You're passionate about adopting a senior cat from an animal shelter or someone who can't care for it anymore. After all, while kittens are cute, they are very adoptable, and you want to make sure that a mature cat gets lots of love too.
However, before you go all in, you'll want to know what to expect when adopting an older cat. Then, you can be sure that you're making the right decision and that you have the resources to properly care for it.
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Why adopt a senior cat?
You love cats, no matter how old or young they are. If you adopt a new senior cat — which is between 11 and 14 years of age — you'll be giving them a forever home where they can live out the rest of their years in peace. This is a much better scenario than living in an animal shelter or going from foster home to foster home, which can be rough.
Adopting a mature cat comes with many benefits, aside from knowing that you're giving them a loving home. Cat owners may notice that senior cats don't need as much supervision. Also, unlike a kitten, they should know how to use a litter box, unless they have some mental or physical health issues going on.
Your senior feline may also be better trained than a younger cat and only need a few toys and a scratching post to feel stimulated. They could also cuddle more and show you lots of love since they could have been deprived of a loving home for a long time. You also may not need to switch up their cat food, whereas with a kitten or an adult cat, it could take time to figure out what they like.
What to expect when bringing your older cat home
When you bring your senior cat home, they may adjust well to your home and know how to use the litter box, want to eat the cat food, and be lower maintenance than a kitten.
However, keep in mind that they might also experience some health problems and have issues adjusting to their new environment. Your cat might need to go to the veterinarian more often, require prescription medicine, or even need surgery, especially if they have been neglected. Your medical bills for your older cat could be higher than those for a younger cat.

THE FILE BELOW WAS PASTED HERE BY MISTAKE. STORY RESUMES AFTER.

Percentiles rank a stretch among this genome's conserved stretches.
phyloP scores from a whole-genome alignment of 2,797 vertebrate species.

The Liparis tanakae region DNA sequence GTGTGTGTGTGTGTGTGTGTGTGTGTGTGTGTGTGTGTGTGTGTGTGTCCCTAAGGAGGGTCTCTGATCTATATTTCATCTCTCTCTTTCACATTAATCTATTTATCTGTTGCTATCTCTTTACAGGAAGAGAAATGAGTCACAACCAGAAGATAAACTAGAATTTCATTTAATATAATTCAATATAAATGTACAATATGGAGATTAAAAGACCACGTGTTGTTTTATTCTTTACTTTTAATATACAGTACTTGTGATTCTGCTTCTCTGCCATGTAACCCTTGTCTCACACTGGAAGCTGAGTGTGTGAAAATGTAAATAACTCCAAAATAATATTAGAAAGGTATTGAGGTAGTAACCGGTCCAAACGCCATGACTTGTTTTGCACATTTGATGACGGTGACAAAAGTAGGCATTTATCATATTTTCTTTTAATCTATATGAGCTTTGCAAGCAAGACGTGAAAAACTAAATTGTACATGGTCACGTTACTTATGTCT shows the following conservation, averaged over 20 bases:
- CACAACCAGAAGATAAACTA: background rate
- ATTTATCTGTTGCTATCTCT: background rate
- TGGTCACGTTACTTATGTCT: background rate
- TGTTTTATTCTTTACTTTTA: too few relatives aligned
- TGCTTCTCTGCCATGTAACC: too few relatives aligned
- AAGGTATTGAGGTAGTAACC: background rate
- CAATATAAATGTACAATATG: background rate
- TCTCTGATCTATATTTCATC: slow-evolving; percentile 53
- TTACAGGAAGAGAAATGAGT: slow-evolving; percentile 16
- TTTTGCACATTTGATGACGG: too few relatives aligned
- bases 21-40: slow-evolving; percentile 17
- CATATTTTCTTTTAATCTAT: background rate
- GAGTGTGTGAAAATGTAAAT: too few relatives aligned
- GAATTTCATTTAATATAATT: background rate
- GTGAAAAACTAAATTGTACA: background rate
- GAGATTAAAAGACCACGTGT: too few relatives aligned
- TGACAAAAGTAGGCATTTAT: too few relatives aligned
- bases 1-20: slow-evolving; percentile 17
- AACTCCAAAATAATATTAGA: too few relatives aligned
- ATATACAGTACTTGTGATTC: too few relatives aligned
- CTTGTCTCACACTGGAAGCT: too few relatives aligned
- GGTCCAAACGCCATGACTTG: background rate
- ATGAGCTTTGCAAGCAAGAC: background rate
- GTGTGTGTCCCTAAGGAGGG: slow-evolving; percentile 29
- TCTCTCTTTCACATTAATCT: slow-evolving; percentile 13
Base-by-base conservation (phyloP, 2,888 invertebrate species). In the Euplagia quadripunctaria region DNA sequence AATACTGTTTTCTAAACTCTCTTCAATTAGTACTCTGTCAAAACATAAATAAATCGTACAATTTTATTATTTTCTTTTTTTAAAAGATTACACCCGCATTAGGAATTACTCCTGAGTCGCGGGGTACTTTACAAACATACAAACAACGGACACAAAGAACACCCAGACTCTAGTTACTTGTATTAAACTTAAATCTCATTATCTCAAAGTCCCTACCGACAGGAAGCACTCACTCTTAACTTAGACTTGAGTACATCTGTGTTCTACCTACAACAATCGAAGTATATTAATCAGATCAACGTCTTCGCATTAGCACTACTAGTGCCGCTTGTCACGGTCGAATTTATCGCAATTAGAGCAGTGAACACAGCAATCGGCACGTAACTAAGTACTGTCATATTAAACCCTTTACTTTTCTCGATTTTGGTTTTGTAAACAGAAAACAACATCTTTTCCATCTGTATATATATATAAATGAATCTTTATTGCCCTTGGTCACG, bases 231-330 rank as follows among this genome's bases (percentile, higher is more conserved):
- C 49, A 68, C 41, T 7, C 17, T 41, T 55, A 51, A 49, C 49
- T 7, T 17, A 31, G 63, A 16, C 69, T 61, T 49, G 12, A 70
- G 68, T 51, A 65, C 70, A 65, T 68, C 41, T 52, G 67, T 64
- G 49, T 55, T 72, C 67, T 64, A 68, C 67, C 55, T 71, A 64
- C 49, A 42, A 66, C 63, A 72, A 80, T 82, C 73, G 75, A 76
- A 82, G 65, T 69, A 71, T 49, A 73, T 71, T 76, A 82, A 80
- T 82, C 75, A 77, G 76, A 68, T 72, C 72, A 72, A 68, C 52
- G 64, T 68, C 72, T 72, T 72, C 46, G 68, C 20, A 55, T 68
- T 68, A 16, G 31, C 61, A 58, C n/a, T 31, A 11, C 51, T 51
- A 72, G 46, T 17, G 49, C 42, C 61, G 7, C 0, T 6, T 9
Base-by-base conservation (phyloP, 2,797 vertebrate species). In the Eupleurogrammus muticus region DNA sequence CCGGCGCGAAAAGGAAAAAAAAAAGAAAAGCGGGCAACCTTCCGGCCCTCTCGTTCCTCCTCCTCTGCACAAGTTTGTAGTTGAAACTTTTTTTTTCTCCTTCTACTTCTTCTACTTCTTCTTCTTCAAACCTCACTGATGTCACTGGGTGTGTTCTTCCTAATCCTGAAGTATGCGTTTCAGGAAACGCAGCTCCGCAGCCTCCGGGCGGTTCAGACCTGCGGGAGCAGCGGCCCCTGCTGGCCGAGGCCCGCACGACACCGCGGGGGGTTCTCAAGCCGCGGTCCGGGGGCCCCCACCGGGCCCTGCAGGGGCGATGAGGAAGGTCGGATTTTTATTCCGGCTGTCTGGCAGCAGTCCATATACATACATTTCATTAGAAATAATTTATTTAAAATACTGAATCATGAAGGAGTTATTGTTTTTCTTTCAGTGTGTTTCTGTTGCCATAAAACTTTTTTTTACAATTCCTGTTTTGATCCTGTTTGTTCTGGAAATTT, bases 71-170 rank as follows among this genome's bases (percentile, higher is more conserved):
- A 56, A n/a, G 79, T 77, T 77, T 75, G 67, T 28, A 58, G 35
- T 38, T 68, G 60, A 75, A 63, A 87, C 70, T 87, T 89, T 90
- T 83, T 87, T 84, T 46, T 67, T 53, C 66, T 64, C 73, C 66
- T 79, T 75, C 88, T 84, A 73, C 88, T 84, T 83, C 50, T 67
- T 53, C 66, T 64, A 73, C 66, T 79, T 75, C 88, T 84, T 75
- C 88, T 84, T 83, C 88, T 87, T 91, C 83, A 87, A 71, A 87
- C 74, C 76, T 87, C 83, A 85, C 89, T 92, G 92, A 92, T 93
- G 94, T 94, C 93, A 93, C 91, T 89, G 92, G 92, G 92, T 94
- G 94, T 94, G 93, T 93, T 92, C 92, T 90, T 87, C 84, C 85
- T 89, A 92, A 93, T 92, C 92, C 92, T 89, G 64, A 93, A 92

If you are passionate about adopting a senior cat, there are ways to make the transition from the animal shelter to your home easier. Here's where to start.
Get a cat bed
Your cat needs a place to relax, especially if you have another cat or animal or people in your home. Put a cat bed in a quiet part of the house where your senior cat can go if they are scared or anxious, or if they just need a breather from all the noise.
Show them lots of love
As much as you can, show your cat you care about them. If your new pet went through the cat adoption process, this means they may not have been shown a lot of love and care. Perhaps they were shuffled around from home to home or shelter to shelter. Give your cat attention by cuddling them, rubbing them, and interacting with them throughout your day.
Play with them
If your older cat is able, play with them using their favorite cat toys, such as a toy where you can hide catnip that they have to find. Ensuring they get playtime will keep them physically fit and mentally stimulated.
Invest in a cat tree and scratching post
Cats typically love climbing cat trees and using scratching posts. If your older cat is physically well enough to use these items, then buy them and place them in an accessible part of your home.
A senior cat could be more or less work depending on the cat you adopt. While you may pay higher medical bills, it could be worth it. If you provide your cat with a loving home where they can live out their golden years, you'll be sure to contribute to their overall well-being and make them a happy cat.